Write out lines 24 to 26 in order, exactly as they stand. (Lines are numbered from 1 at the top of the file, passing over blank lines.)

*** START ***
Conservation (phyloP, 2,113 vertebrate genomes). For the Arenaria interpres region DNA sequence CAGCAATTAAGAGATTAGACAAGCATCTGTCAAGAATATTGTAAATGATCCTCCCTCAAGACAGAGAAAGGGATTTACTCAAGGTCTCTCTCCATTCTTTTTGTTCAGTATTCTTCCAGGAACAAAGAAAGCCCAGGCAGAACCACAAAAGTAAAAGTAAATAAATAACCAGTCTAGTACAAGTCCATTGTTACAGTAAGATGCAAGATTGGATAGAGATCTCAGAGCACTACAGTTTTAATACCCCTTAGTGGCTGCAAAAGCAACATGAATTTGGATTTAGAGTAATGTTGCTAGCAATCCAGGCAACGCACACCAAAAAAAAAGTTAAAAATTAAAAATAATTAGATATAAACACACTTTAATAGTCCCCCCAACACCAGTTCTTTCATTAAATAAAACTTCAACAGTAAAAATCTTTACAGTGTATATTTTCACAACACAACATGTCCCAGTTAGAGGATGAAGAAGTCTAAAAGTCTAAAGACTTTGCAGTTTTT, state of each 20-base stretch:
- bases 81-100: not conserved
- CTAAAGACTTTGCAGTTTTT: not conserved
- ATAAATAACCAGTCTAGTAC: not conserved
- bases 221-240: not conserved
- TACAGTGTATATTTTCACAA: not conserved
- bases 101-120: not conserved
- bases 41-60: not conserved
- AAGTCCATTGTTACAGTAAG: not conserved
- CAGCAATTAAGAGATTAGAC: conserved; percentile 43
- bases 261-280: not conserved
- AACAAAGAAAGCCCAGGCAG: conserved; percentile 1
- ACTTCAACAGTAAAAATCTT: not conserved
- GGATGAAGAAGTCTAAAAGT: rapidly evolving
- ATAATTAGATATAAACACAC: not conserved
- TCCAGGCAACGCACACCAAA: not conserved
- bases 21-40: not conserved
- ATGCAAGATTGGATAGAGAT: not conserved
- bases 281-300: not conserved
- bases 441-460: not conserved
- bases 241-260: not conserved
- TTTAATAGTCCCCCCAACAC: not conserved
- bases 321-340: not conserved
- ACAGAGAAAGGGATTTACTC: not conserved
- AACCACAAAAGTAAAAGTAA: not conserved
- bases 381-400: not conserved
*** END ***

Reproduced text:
- ACAGAGAAAGGGATTTACTC: not conserved
- AACCACAAAAGTAAAAGTAA: not conserved
- bases 381-400: not conserved